8am - Documentary: Vapnierka – Vapnierka is a town in Ukraine. It is also where Pouramua Nihoniho, the only son of Ngāti Porou leader Pakanui Nihoniho, died. Vapnierka is the story of how a family came to terms with the loss of a beloved son by passing on that legacy to a child from the next generation.

9.00am - Documentary: Whitiki! – The stories of three Māori Pioneers who fought in WWI, through the eyes of their descendants.

11.00am - Documentary: Te Rongo Toa Anzac Special – Anzac Day music special showcasing songs of war presented by Francis Tipene of The Casketeers’ fame.

12.00pm - Feature documentary: Revealing Gallipoli – An award-winning, in depth look at what happened on Australia’s most revered place of battle. Revealing Gallipoli tells the stories of hardship and survival from several different perspectives.

1.35pm - Documentary: Paradise Soldiers – This documentary reveals the sacrifice, shares the personal stories and celebrates the contribution of the Cook Island soldiers to the New Zealand armed forces from WW1 through Vietnam and to the present day.

Anzac Day 2023 dawn parade in Whanganui.

2.25pm - Live: Anzac Day service from Gallipoli

3.25pm - Documentary: Tāonga: Treasures of our Past – Retells precious Māori stories of romance, betrayal, politics and war. Til Death Do Us Part: Oha and Albie Bennett’s incredible tale of two coins, a soldier’s passion and one woman’s faith that would never die.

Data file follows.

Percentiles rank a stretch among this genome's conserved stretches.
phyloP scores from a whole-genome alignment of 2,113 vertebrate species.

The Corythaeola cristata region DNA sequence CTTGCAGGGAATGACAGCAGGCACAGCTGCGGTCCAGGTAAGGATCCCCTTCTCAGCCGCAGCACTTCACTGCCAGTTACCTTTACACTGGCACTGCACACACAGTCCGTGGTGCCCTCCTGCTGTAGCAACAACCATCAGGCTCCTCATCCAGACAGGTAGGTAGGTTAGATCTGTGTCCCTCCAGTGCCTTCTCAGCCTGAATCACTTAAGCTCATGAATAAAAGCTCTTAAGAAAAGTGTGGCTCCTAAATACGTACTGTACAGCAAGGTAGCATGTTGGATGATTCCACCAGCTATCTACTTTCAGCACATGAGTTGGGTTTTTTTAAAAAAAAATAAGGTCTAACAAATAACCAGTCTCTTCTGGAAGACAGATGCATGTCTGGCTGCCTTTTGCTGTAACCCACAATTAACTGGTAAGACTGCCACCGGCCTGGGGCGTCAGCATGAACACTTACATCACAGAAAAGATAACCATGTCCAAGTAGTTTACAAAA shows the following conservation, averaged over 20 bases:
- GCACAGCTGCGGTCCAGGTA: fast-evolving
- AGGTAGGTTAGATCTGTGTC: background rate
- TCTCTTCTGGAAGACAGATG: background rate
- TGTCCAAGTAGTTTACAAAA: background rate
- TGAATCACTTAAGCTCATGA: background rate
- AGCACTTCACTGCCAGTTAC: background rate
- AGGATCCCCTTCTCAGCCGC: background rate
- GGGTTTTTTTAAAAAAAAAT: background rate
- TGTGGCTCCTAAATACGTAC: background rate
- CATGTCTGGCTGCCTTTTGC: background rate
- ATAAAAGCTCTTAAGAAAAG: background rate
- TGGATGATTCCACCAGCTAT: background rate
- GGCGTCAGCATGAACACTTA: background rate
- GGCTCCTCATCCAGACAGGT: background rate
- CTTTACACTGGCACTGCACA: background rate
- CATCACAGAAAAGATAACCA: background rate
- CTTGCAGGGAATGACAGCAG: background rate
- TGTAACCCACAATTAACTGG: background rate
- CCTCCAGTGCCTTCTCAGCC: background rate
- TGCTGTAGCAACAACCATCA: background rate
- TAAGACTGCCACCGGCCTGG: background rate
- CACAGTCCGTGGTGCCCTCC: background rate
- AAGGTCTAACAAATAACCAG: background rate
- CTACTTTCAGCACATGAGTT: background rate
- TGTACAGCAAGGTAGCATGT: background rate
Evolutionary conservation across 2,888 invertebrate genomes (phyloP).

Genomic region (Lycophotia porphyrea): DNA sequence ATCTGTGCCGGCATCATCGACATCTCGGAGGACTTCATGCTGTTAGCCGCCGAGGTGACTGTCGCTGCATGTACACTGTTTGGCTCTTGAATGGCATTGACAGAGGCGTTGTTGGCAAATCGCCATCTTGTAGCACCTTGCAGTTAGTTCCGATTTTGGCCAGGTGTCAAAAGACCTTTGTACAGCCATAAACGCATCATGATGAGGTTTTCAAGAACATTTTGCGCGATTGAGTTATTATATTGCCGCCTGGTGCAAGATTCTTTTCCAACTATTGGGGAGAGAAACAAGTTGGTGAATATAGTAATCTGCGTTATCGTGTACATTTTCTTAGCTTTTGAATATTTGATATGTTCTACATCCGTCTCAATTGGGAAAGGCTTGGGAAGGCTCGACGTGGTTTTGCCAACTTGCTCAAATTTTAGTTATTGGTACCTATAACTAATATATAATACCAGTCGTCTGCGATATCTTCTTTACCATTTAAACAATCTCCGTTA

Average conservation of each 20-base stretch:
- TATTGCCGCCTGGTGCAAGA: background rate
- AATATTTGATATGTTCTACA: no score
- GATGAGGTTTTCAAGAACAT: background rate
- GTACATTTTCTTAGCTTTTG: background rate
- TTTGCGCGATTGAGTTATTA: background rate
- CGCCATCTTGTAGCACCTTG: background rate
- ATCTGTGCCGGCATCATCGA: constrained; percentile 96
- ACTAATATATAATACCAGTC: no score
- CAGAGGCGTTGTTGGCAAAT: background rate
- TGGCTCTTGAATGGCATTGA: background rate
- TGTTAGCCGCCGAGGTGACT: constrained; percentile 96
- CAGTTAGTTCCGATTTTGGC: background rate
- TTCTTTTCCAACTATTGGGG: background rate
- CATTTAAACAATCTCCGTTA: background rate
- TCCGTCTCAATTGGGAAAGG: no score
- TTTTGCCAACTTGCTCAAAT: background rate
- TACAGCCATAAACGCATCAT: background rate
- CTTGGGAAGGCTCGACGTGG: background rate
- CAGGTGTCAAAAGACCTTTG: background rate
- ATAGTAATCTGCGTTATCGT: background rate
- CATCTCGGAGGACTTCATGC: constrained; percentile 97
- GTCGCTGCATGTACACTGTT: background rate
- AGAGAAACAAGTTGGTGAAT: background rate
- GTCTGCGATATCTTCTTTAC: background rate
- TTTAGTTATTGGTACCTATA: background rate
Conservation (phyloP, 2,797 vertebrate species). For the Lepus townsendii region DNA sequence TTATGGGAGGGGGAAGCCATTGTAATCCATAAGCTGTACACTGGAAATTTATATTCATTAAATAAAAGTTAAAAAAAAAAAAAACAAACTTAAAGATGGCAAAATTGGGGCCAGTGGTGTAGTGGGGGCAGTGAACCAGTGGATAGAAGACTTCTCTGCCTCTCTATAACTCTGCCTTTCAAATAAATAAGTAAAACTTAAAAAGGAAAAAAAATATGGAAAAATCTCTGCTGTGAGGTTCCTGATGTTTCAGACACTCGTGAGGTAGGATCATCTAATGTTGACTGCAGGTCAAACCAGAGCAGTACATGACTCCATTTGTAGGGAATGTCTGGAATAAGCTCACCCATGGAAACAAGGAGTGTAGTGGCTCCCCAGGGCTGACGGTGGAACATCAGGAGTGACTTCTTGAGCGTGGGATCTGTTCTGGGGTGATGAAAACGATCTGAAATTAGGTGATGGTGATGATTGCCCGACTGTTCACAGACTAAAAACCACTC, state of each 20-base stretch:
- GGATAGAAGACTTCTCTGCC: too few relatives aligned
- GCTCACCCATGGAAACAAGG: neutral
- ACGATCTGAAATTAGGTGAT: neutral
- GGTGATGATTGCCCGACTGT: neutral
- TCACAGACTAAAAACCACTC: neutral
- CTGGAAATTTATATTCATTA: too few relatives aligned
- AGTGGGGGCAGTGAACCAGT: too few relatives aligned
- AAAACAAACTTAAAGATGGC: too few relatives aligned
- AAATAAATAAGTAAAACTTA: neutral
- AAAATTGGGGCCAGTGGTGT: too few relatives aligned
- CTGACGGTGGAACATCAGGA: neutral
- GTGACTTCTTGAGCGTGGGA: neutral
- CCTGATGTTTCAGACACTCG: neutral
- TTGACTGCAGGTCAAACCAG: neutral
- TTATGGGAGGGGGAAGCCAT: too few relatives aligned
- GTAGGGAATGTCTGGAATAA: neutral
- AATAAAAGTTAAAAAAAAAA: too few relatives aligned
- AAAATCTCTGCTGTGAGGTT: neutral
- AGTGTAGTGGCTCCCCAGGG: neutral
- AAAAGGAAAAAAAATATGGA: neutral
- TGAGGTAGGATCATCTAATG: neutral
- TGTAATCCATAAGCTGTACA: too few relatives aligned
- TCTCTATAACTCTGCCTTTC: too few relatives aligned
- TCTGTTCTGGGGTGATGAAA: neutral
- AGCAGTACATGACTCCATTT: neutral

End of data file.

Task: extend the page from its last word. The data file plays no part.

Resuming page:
3.55pm - Documentary: Tāonga: Treasures of our Past: Retells precious Māori stories of romance, betrayal, politics and war. Arapeta Awatere - A Soldier’s Story: Arapeta Awatere was a distinguished Māori leader - so why did he spend his last years in Mt Eden Prison, convicted of murder?

4.25pm - Film: Breaker Morant – Three Australian lieutenants are court-martialled for executing prisoners as a way of deflecting attention from war crimes committed by their superior officers.

6.15pm - Short film: Koro’s Medals – When Billy loses his grandfather’s precious war medal, getting it back is the least of his worries.

6.30pm - News: Te ao Mārama – Whakaata Māori flagship news bulletin presented by Peata Melbourne. (Māori with English subtitles)

7.00pm - Documentary: Te Kaiwhakaahua Pakanga, The Shooter of War – The heroic and tragic stories behind Major Walter Downs Piiti Wordley’s secret WW2 photos and diary of Māori Battalion life in WW2.

8.00pm - Documentary: Stephen Fry: Willem and Frieda – Defying the Nazis – Stephen Fry investigates the inspiring and moving story of a gay man and a lesbian who led anti-Nazi resistance in Holland.

9.25pm - Feature film: Balloon – East Germany, 1979. After initially failing to flee from the East to the West in a self-built hot-air balloon, two families struggle to make a second attempt, while the East German State Police are chasing them.

11.35pm - News: Te Ao Marama – Whakaata Māori flagship news programme presented by Peata Melbourne.

12.05am - WHAKAMUTUNGA: Closedown

- NZ Herald